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Odd Wisconsin Archive

Longfellow on Madison

One of America's best poets wrote one of his worst poems about our capital.

In 1876, a centennial exhibition was organized in Philadelphia to celebrate the nation's first century. The participation of Wisconsin's women was spearheaded by Mrs. J.G. Thorpe of Madison, whose son had married a daughter of Henry Wadsworth Longfellow. She persuaded the famous author to write an original poem for the book that the Wisconsin women's centennial committee was compiling.

His poem was called "The Four Lakes of Madison." It began, "Four limpid lakes, -- four Naiades / Or sylvan deities are these…" and continued for another 16 lines of equally awkward hyperbole. The poet who gave us such immortal phrases as, "Ships that pass in the night" and "Into each life some rain must fall" wrote that Madison, "All like a floating landscape seems / In cloud-land or the land of dreams…"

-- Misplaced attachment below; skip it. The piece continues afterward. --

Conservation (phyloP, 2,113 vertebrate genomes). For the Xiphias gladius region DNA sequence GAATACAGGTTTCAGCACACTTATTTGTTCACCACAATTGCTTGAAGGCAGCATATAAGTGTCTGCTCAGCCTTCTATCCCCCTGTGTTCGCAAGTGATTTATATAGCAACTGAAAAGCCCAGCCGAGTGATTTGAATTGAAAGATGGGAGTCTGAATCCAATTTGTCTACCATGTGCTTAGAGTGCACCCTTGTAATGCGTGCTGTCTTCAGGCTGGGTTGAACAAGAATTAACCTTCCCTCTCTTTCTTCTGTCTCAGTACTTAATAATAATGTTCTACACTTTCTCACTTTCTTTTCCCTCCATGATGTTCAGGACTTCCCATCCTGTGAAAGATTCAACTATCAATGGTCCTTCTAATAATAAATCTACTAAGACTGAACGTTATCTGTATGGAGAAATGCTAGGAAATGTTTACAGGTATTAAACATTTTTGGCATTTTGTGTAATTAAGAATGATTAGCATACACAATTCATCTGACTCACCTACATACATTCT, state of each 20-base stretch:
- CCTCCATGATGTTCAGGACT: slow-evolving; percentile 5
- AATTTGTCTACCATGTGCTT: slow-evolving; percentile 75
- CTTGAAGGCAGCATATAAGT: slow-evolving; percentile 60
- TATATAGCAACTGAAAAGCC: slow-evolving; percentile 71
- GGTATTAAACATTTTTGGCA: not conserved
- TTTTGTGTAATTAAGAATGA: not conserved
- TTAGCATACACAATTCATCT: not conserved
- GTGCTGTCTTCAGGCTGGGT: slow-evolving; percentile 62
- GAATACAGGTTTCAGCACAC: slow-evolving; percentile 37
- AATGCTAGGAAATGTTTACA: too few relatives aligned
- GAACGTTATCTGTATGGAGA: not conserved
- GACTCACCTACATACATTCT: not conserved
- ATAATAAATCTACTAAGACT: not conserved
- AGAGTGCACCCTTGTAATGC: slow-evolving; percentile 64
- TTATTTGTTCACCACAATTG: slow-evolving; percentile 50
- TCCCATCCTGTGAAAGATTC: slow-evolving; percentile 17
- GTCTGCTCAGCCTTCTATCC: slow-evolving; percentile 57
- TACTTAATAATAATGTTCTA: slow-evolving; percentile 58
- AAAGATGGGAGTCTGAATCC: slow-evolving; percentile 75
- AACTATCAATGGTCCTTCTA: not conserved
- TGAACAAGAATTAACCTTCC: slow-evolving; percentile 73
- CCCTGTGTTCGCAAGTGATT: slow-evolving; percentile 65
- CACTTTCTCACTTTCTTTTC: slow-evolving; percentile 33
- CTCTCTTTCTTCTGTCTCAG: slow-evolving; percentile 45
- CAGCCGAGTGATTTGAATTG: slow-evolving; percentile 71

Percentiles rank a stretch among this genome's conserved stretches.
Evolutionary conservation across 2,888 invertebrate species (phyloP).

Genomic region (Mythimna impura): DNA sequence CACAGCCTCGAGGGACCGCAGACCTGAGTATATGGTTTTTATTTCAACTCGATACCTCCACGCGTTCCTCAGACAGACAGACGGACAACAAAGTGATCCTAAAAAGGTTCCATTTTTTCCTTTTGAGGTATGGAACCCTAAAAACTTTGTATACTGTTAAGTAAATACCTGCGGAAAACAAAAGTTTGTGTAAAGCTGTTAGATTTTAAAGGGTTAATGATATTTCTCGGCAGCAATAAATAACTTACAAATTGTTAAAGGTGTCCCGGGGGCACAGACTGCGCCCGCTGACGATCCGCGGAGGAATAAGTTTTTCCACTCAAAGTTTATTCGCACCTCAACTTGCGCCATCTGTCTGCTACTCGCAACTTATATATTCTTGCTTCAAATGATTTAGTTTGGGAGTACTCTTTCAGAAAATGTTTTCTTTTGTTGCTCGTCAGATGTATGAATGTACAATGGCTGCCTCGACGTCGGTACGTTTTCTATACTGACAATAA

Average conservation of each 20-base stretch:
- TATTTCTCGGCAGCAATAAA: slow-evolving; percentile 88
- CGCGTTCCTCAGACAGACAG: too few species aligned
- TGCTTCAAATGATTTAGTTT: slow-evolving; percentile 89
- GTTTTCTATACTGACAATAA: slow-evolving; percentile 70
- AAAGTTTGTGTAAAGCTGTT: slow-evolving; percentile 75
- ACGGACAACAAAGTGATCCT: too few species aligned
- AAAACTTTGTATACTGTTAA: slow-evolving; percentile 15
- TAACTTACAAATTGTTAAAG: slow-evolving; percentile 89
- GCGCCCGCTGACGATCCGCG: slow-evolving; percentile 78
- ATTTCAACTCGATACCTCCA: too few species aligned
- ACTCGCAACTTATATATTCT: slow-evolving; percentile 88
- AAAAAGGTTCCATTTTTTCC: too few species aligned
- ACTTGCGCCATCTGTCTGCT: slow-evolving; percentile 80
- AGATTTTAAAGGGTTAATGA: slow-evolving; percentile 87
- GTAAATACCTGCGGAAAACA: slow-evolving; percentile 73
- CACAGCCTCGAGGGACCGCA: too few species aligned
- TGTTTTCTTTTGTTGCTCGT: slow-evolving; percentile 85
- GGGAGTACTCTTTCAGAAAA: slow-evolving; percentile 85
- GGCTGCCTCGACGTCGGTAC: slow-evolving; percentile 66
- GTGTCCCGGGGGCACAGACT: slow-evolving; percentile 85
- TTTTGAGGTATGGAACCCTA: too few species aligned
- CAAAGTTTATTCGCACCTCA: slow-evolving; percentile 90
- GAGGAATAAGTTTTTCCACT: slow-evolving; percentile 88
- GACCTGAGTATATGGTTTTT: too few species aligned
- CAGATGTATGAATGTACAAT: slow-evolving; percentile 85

One assumes he had never visited the city.

Mrs. Thorpe had even worse luck with four paintings she commissioned from Paris to accompany the poem. She expected landscapes that showed off Wisconsin's natural beauty, but just as the exhibition opened she received instead romantic portraits of symbolic lake goddesses. She quickly engaged a New York landscape painter named Thomas Moran to come to Madison and create replacements.

Those arrived in Philadelphia just in time to be displayed in the Wisconsin building, and after the fair closed, a subscription was raised to purchase them for the University of Wisconsin art collection. Unfortunately, they burned up when an 1883 fire destroyed Science Hall.

Longfellow's lamentable verses, ironically, survived intact. They were printed on pages 82-83 of the Centennial Records of the Women of Wisconsin (Madison, Wis.: Atwood and Culver, 1876). This book is about more than just how women across the state celebrated the nation's centennial. It also describes the charitable and philanthropic work done over the previous 50 years by Wisconsin women, including articles on the early history of the Wisconsin Institution for Blind in Janesville, Milwaukee College, the Soldiers' Orphans' Home in Madison, and many other social service institutions.

:: Posted in Madison on November 17, 2008

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